“We press our own apples and we buy some from friends and neighbors,” he said. “The goal is to try to keep as much as we can with local farmers. We give up a little bit of margin and pay a little bit more for apples for our hard cider. … We don’t have a (fresh juice or baby food) processor anymore so it kind of gives us a place to go if we don’t have fresh apples.” He says he pressed around 1,000 bins of apples last year.

Drier spring boosts crop

Terry Kelley, the county extension director, has heard, too, about the nature of the crop.
“None of us have really come up with a good explanation,” he said. “There are two or three things, for it to be spotty like it is. We didn’t have any real cold weather. Pollination’s part of it. … I think we may have seen some trees particularly in low lying areas that may have lost some root mass and just couldn’t sustain as big a crop this year as they have been. We don’t really have any tangible evidence of that but it just makes sense from plant physiology.”
“It’s probably a combination of things,” he added. “From what I’ve heard from some of the growers I’ve talked to, they don’t really know either. But every season presents its unique things and that seems to be something that we haven’t seen a lot of. That has affected overall yield.”
A drier spring and summer has helped produce good quality.
“I think the apple crop in general, we are much happier this year because we haven’t had 100 inches of rain,” Kelley said. “It probably won’t be heavy in terms of yield, but it’s probably one of the better quality crops we’ve had in a while. We’ve gotten rain up till April and it looked like it might be the same old same old from last year. Then it became more moderate — not to say we would’ve liked it better a little drier. I think the quality is probably good, we’re probably going to have more apples we can sell.”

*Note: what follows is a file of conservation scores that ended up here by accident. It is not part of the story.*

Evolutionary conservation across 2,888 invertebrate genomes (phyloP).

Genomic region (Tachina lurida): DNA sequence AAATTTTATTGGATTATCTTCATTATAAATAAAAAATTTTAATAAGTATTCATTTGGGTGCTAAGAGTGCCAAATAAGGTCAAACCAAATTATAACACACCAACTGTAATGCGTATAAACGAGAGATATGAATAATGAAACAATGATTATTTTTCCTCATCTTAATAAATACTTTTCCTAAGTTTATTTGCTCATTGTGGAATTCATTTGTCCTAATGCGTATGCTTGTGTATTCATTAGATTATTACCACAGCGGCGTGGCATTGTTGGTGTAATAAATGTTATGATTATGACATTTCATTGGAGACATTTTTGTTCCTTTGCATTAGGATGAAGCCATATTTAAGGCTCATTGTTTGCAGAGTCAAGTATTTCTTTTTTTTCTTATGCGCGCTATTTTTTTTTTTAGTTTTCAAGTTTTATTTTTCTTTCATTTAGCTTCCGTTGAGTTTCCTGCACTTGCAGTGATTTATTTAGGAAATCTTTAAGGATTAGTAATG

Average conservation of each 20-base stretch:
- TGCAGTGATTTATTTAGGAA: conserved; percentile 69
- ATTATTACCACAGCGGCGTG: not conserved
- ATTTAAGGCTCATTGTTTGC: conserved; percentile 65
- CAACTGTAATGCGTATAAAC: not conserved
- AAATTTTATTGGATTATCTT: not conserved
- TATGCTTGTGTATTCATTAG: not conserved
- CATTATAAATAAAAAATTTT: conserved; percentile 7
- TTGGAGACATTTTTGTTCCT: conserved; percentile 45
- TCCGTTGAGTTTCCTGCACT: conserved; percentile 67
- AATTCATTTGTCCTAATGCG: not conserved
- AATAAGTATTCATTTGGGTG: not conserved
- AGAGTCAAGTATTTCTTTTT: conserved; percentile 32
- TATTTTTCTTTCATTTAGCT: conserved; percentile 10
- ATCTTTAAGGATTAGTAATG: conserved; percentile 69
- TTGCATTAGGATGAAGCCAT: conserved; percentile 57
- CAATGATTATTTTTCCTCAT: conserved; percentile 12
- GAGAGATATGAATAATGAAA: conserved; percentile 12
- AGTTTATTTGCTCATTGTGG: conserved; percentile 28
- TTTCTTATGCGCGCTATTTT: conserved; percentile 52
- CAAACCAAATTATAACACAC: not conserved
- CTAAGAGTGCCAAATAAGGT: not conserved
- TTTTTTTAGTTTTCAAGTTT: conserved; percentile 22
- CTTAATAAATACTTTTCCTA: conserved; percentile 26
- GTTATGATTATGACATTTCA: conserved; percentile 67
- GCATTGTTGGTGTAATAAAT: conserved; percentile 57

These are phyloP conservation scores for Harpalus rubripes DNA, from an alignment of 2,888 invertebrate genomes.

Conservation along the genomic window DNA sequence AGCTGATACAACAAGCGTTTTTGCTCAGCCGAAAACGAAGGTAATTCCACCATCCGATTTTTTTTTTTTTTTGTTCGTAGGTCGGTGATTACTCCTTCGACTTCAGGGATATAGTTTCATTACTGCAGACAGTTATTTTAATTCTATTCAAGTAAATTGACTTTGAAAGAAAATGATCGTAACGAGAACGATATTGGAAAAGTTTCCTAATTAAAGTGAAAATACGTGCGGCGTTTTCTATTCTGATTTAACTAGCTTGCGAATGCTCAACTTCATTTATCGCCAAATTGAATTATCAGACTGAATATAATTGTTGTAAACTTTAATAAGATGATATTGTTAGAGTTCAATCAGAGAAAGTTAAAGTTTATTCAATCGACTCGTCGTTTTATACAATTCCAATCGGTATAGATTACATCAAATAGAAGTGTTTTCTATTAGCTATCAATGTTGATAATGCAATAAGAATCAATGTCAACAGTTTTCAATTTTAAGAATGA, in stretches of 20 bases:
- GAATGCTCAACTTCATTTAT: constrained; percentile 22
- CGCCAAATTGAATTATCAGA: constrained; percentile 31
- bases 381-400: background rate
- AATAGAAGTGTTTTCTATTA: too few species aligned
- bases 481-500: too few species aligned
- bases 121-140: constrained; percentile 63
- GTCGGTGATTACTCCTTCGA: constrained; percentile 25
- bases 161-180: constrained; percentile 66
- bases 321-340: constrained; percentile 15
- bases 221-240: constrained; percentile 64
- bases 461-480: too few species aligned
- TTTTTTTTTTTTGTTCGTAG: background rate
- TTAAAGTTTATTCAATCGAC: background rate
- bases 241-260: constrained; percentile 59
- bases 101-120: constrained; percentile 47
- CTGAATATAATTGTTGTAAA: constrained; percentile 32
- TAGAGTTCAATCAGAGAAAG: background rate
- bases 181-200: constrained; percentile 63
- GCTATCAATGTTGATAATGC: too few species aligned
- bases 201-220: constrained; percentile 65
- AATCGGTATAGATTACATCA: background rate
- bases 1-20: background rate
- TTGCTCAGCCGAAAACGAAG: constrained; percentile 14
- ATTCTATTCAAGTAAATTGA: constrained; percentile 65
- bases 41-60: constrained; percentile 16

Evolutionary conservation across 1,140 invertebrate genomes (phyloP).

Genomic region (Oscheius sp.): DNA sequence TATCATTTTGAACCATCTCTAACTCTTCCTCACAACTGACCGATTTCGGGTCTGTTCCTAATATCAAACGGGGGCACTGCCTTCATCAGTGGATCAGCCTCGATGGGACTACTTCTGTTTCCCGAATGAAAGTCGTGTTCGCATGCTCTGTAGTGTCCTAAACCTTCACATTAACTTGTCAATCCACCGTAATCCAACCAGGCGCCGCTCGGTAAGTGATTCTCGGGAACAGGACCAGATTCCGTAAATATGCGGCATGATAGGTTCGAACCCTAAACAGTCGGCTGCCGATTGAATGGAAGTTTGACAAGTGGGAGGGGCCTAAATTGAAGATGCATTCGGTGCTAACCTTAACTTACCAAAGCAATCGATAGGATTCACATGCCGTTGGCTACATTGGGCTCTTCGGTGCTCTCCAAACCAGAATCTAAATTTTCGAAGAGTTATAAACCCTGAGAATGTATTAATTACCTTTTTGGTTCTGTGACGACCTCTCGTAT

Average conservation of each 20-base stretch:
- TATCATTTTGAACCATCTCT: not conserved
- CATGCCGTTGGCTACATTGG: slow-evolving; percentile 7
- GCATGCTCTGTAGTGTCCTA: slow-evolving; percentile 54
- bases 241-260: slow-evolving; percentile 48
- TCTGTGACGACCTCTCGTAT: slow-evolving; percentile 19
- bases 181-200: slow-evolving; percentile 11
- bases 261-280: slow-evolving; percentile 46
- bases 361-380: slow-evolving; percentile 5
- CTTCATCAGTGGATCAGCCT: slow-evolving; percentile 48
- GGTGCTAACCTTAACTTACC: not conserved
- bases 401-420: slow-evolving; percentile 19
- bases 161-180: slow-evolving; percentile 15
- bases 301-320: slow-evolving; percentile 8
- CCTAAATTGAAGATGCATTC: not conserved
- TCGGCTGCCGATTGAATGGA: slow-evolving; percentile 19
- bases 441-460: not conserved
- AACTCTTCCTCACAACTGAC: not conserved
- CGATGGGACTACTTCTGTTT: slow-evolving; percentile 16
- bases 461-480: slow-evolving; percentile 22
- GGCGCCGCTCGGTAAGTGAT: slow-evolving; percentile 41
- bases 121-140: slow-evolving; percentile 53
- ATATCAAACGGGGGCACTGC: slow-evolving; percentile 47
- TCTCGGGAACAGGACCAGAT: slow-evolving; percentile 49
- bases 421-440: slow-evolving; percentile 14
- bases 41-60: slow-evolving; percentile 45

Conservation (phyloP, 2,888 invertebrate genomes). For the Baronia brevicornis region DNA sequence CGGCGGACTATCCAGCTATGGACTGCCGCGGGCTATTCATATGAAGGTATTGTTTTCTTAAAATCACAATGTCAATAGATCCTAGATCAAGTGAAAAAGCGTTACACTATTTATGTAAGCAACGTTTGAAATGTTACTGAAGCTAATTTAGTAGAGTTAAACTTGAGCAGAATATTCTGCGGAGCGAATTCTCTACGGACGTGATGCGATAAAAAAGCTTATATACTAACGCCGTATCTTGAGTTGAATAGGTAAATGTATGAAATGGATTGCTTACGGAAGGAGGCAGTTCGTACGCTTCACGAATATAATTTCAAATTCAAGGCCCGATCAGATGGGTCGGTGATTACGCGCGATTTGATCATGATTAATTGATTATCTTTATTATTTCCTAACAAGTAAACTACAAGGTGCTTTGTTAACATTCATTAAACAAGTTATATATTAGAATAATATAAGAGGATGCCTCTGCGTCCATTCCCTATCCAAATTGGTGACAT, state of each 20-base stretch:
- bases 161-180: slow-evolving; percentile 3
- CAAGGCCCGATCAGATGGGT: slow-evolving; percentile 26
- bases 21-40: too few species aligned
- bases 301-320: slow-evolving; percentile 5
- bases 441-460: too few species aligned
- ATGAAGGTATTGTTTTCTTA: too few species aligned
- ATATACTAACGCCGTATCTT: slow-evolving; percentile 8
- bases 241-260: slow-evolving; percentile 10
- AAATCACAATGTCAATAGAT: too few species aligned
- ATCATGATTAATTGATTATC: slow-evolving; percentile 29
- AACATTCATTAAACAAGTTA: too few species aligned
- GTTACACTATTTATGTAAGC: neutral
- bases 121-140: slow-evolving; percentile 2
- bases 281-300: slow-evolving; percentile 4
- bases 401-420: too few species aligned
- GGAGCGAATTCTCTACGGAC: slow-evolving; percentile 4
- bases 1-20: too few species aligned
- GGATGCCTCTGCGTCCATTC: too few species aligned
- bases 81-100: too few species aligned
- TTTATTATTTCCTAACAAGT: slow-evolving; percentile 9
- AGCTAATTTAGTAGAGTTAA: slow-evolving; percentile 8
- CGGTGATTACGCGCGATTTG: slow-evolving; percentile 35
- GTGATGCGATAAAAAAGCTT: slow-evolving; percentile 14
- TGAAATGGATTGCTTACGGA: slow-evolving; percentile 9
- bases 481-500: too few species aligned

As the nation's largest apple producing state starts harvesting, the market could be overloaded with apples. Washington state had one its best yields ever last year and it opens this season with coolers still filled with the crop. Combined with the global trade world, that creates uncertainty in the market.

"We don’t export (to China) but Washington state does so they’re having a lot of excess apples," Kelley said. "They started the season with excess apples. If they have tens of millions of bushels in storage and they start dumping those on the juice market and also the ones they can put out as fresh, it does become a problem for us.”
Kelley likes the way the Apple Festival promotes sales not only downtown but at roadside stands.
“People like Henderson County apples,” he said. “They know the flavor’s going to be excellent and the quality is going to be good.”
Enloe, the Lewis Creek grower, said amen to that.
“If you’re writing an Apple Festival article make sure you tell everybody there will be plenty of good apples out there,” he said.
On Main Street or out in the country, from Coston’s to Skytop, the apple stands “will be all loaded up — from us or anyone else.”